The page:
Starting in the days with Al Gore, however, the state's voters became more concerned with the national Democratic Party's perceived hostility toward the coal industry, which is a core part of the West Virginia economy. As a result, the state has been trending Republican in national elections.

Advancing into the general election, McCain was largely expected to receive the state's five electoral votes. Since polling in the state prior to the election showed a nearly double-digit lead in favor of McCain, neither presidential nominee campaigned heavily in the state. Not surprisingly, though, every poll out of West Virginia showed Hillary Clinton defeating McCain in West Virginia, sometimes by double digits.

On Election Day, McCain won West Virginia by 13.09 points while losing nationwide. McCain did well throughout the state, losing only a handful of counties. While his margins were best in the more conservative northern part of the state, he also improved significantly in Southern West Virginia. This coal-mining, union-heavy region was one of the most heavily Democratic places in the nation; Logan County, for example, cast 72 percent of its ballot for Bill Clinton.[21] In 2008, however, John McCain won the county by double digits.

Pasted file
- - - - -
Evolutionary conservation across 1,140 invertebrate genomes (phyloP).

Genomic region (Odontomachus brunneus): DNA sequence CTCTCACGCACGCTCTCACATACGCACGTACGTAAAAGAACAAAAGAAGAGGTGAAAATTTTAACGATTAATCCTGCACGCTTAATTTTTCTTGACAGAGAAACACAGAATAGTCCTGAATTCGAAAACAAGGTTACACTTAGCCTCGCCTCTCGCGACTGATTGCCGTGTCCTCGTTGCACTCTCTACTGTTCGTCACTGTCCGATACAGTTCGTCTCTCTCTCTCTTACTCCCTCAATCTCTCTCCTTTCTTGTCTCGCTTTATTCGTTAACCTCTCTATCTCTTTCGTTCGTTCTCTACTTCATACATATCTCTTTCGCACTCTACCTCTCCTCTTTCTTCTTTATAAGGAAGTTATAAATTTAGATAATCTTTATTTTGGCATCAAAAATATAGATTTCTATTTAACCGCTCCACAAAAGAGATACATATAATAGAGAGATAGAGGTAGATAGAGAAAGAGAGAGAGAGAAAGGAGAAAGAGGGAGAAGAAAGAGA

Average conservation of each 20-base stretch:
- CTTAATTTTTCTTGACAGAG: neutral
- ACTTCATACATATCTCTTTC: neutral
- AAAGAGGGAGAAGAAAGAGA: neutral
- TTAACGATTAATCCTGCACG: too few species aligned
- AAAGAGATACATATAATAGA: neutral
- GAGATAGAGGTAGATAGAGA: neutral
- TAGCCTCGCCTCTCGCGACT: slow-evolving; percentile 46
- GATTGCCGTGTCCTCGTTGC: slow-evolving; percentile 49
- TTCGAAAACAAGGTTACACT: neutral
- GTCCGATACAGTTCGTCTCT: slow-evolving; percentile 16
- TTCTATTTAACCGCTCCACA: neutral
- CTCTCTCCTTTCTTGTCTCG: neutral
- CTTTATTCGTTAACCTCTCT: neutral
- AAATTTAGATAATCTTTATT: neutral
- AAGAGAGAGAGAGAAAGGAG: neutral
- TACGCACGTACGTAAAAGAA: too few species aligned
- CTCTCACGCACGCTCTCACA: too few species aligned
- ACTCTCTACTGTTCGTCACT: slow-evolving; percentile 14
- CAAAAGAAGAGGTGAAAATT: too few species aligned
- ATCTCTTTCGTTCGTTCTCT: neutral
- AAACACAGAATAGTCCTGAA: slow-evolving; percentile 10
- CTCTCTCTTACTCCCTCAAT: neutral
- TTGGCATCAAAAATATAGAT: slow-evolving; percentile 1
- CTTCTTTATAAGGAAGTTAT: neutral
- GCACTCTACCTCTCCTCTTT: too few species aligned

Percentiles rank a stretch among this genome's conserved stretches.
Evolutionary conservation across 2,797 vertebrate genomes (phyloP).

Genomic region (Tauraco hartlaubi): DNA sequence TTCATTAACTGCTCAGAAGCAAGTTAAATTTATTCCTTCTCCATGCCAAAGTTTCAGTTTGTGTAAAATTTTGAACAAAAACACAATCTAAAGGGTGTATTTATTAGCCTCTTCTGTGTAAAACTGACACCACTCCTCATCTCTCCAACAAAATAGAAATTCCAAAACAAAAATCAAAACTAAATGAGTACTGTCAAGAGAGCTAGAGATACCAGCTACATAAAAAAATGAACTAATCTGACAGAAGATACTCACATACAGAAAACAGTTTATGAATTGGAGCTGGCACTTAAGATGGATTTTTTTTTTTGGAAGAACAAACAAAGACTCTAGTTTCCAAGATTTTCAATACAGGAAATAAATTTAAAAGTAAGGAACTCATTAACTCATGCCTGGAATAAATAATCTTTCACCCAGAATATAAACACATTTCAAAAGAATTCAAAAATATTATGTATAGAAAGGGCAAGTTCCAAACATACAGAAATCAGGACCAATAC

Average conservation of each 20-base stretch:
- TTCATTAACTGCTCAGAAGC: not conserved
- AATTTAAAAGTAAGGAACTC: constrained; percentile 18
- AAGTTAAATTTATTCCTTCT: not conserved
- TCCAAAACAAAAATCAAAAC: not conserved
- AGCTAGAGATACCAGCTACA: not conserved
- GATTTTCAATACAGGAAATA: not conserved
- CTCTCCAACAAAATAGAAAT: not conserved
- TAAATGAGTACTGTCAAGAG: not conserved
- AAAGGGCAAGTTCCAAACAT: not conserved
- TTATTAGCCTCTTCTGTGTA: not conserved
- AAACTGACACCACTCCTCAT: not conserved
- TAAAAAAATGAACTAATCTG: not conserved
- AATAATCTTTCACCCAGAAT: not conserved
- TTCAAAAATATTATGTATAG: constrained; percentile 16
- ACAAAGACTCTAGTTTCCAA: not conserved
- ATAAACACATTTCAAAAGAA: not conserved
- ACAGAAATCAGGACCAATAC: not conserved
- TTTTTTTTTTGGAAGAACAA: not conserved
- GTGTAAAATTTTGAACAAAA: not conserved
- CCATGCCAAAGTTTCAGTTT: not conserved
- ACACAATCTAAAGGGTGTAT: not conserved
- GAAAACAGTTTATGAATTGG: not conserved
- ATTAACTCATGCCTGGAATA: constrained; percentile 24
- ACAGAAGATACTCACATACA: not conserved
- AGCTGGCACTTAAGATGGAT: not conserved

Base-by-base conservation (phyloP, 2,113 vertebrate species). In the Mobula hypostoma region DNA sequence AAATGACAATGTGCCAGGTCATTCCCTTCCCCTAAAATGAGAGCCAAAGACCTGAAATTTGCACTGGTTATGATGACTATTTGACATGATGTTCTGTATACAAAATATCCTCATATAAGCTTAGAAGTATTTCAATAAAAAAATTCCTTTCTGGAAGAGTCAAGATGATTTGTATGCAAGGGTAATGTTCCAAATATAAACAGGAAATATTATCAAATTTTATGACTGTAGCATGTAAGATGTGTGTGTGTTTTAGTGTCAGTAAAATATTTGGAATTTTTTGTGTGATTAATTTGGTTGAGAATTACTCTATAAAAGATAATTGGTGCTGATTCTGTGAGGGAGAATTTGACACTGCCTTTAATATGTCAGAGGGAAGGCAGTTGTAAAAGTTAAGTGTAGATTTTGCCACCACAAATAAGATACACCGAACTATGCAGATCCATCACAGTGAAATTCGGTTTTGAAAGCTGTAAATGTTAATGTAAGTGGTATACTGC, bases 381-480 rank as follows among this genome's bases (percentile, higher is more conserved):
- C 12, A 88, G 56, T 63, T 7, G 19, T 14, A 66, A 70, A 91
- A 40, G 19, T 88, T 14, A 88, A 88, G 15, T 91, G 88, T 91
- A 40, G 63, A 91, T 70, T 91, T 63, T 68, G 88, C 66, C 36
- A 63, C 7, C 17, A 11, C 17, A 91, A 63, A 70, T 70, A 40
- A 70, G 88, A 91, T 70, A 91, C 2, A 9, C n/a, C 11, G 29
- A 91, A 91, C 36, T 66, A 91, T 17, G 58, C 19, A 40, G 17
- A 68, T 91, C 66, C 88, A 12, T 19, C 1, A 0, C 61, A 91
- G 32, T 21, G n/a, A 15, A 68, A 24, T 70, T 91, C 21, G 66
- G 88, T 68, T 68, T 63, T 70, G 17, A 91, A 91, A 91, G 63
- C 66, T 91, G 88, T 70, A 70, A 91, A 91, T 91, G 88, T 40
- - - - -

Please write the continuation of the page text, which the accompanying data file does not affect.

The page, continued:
On the other hand, Barack Obama did make gains in the area between Maryland and Virginia, counties which are a part of the Washington Metropolitan Area. Obama also ran close in Central West Virginia (the counties around the capital Charleston).